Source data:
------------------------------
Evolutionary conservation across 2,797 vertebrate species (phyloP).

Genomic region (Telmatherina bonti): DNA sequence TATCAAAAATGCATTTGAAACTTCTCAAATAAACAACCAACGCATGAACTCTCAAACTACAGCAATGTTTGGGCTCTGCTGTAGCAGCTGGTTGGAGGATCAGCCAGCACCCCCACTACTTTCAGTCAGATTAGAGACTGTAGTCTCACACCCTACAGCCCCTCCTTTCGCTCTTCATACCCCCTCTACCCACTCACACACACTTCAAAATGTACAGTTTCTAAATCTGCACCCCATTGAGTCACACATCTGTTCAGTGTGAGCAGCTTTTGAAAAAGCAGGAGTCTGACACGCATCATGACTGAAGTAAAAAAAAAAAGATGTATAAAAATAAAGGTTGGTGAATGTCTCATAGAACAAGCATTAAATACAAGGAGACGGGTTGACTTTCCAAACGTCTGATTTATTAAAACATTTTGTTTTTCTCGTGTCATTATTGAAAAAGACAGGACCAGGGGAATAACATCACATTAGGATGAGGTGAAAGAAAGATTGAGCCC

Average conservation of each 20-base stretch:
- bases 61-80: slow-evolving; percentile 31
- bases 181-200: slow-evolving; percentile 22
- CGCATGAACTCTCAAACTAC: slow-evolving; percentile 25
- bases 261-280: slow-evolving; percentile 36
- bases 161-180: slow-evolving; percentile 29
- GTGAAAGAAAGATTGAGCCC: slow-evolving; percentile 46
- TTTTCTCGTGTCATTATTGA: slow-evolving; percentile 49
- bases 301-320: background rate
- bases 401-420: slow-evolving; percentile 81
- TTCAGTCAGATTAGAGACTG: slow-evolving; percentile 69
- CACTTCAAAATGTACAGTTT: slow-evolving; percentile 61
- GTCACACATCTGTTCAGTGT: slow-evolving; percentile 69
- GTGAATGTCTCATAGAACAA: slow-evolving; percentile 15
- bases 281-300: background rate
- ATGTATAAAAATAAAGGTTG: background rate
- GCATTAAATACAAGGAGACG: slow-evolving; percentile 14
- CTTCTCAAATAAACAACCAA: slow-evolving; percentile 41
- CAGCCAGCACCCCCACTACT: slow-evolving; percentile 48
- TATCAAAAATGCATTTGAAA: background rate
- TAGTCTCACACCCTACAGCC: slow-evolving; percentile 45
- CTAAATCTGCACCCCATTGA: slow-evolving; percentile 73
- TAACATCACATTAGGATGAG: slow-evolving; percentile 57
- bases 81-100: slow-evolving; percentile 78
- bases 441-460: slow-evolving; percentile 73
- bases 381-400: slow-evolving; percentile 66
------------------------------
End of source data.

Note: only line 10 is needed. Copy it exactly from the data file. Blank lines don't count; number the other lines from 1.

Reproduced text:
- TTTTCTCGTGTCATTATTGA: slow-evolving; percentile 49